Act enthusiastic.The cool, controlled behaviour and flat speaking voice that signify a mature adult in Denmark can be misinterpreted by Americans as disinterest or even boredom. Americans live life with an exclamation point. If you want Americans to get excited about your product, you will need to act as enthusiastic as they do.

Think big. Danes sometimes make the mistake of “thinking small” when going into a negotiation and focusing only on the potential deal at hand. But their American counterparts may not want to limit themselves. They may think bigger, bigger, bigger. In American business as American life, you can always go much lower or much higher, in price or in scope. Be prepared for upselling if the opportunity presents itself.

Give positive feedback. Danes often take the approach that “We hired you to do a job, you’re doing it, and we’ll let you know if there is a problem.” But Americans raised on a culture of constant positive reinforcement often perceive this as “You only call us when something goes wrong.” Keep your US employees and suppliers happy by adopting the habit of regular appreciation for everything that goes right.

Avoid sarcasm and Danish humor. Humor is always tough to export, and the Danish conviction that everyone should be able to make fun of themselves can clash with American sensitivities in a politically correct age. Sarcasm is another risk – the Americans probably won’t understand it and it could get you branded as a negative person, one of the worst things to be in American eyes.

Set specific targets and outline assignments. Danish employees like a feeling of independence, of being given a project outline and trusted to finish it well and on time. American employees are accustomed to clearer instructions and goals. Some may find the Danish approach refreshing, but most will find it nebulous and confusing. Americans also expect more monitoring. If you’re not watching them, some employees will take the opportunity to goof off.

US customers expect high availability. If you’re dealing with a US customer or business partner, don’t count on them to be understanding when you take an extended Danish-style summer vacation and they can’t reach you. In the US, the customer is king and convenience is queen, so if you make access to you or your product too difficult, competitors may see an opening. Limited “telephone times” like in Denmark don’t work; you need to be available at any time within working hours, and sometimes outside them.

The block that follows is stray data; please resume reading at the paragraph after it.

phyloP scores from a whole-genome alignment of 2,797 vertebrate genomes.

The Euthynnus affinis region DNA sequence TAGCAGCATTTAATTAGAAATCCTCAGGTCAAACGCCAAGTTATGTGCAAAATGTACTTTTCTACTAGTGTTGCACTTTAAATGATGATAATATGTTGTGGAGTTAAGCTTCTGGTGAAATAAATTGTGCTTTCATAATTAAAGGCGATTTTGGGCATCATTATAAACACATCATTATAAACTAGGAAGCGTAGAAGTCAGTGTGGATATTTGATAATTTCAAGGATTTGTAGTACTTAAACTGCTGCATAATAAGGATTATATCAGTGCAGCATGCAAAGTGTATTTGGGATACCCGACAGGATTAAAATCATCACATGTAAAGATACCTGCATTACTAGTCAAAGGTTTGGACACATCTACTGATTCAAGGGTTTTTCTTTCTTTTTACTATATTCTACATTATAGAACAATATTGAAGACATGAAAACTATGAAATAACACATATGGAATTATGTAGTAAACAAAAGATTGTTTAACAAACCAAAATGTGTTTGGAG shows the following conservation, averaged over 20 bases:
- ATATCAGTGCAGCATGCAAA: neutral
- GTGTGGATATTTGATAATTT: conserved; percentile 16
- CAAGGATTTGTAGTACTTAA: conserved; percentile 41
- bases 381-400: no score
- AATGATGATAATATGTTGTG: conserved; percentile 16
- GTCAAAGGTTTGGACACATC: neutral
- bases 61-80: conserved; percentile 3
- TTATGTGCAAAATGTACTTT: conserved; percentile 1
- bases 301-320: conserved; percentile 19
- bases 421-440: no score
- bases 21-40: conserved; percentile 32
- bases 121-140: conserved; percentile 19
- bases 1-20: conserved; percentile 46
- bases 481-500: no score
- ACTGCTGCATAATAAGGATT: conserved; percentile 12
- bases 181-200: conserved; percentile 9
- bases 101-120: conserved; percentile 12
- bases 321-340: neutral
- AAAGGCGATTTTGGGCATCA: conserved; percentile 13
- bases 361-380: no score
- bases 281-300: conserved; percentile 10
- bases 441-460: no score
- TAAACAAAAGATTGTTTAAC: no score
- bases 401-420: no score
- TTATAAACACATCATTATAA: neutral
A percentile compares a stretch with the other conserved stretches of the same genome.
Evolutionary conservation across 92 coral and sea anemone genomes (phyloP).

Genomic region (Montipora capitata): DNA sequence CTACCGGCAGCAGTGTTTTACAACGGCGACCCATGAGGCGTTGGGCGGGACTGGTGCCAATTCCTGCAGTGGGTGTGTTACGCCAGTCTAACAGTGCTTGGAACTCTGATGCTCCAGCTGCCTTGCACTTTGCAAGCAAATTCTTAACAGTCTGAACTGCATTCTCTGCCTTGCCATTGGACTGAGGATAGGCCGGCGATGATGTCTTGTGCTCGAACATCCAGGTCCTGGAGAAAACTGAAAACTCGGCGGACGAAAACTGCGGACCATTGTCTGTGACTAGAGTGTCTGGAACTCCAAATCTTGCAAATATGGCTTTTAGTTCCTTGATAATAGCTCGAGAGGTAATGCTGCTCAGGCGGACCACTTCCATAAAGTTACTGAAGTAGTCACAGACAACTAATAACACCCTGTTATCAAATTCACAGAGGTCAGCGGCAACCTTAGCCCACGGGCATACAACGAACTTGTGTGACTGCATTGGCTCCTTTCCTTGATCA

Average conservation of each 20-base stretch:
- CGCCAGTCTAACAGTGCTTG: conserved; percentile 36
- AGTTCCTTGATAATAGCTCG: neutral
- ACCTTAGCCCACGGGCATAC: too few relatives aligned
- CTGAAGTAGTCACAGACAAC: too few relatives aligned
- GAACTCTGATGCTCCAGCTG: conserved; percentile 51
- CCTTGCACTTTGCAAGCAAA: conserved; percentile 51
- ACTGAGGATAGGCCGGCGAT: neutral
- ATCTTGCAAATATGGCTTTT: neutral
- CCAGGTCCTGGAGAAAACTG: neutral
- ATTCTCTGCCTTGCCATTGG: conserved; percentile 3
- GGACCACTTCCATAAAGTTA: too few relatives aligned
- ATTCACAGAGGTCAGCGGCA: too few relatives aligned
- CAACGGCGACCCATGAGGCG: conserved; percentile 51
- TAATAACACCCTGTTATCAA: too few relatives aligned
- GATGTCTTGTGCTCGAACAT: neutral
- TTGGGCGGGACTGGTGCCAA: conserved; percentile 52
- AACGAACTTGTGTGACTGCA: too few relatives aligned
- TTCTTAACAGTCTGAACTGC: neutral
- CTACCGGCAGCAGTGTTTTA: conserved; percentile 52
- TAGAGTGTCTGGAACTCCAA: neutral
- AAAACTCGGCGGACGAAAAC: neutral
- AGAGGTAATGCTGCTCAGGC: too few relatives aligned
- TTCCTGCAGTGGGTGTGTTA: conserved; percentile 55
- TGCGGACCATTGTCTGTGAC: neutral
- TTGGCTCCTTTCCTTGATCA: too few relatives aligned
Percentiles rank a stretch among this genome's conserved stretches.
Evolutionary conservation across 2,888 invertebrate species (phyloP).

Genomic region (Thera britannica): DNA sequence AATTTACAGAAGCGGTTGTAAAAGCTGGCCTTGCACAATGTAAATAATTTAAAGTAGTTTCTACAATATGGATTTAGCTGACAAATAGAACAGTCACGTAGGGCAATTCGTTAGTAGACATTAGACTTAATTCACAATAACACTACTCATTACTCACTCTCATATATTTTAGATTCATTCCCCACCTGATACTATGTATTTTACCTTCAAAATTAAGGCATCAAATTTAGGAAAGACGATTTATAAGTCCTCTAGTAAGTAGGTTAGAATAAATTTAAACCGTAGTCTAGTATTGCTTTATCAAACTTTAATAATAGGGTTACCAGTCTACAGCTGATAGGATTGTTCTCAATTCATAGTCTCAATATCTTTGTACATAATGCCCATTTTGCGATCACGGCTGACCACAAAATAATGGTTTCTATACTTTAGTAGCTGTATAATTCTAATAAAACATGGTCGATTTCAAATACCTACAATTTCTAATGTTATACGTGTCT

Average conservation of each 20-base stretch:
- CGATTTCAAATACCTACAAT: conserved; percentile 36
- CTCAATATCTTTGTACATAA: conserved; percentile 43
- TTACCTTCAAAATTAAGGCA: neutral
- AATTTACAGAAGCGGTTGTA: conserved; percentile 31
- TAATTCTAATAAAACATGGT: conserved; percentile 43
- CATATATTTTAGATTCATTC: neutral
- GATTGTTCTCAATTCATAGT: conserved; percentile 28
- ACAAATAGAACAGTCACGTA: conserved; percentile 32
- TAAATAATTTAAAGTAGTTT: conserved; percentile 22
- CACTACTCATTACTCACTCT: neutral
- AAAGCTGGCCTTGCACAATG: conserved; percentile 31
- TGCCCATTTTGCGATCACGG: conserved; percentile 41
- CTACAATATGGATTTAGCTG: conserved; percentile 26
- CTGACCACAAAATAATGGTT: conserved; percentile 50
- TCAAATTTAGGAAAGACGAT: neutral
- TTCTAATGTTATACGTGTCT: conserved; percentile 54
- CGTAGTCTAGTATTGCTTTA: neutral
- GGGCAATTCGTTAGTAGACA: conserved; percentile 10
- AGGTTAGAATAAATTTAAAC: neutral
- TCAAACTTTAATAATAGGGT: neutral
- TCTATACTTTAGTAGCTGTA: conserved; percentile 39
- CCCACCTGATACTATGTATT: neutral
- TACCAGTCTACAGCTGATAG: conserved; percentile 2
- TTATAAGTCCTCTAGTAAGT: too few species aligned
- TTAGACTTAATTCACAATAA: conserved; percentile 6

Hierarchy is a part of the meritocratic culture. One aspect of American life Danes don’t always understand is how hard it is to make to the top, even for people who come from a relatively privileged background. Once a man or a woman has become a boss, they want the respect and the power that comes with that position. They like their titles, and they’ll often make decisions on their own, without seeking consensus from their team.

Before you go, study the differences
The most important thing to remember is that even though the US and Denmark have a lot in common – like a lack of patience with formalities, and the love of a good deal – the business cultures are very different. Study those differences and plan how you’ll handle them before you go.

Read the original article in Danish.

Flip Book Working with Americans Working with Danes

Buy Kay Xander Mellish’s new book, Working with Danes: Tips for Americans/Working with Americans: Tips for Danes on our webshop, or at Amazon, Saxo, Google Books, Apple Books, Barnes & Noble Nook, or via our webshop.

Book Kay for a Working With Americans presentation for your group or organization.

Or follow Kay on LinkedIn.

Image mashup credit: Kay Xander Mellish 2021

Read more:
Tips for Danes working with Americans, and Americans working with Danes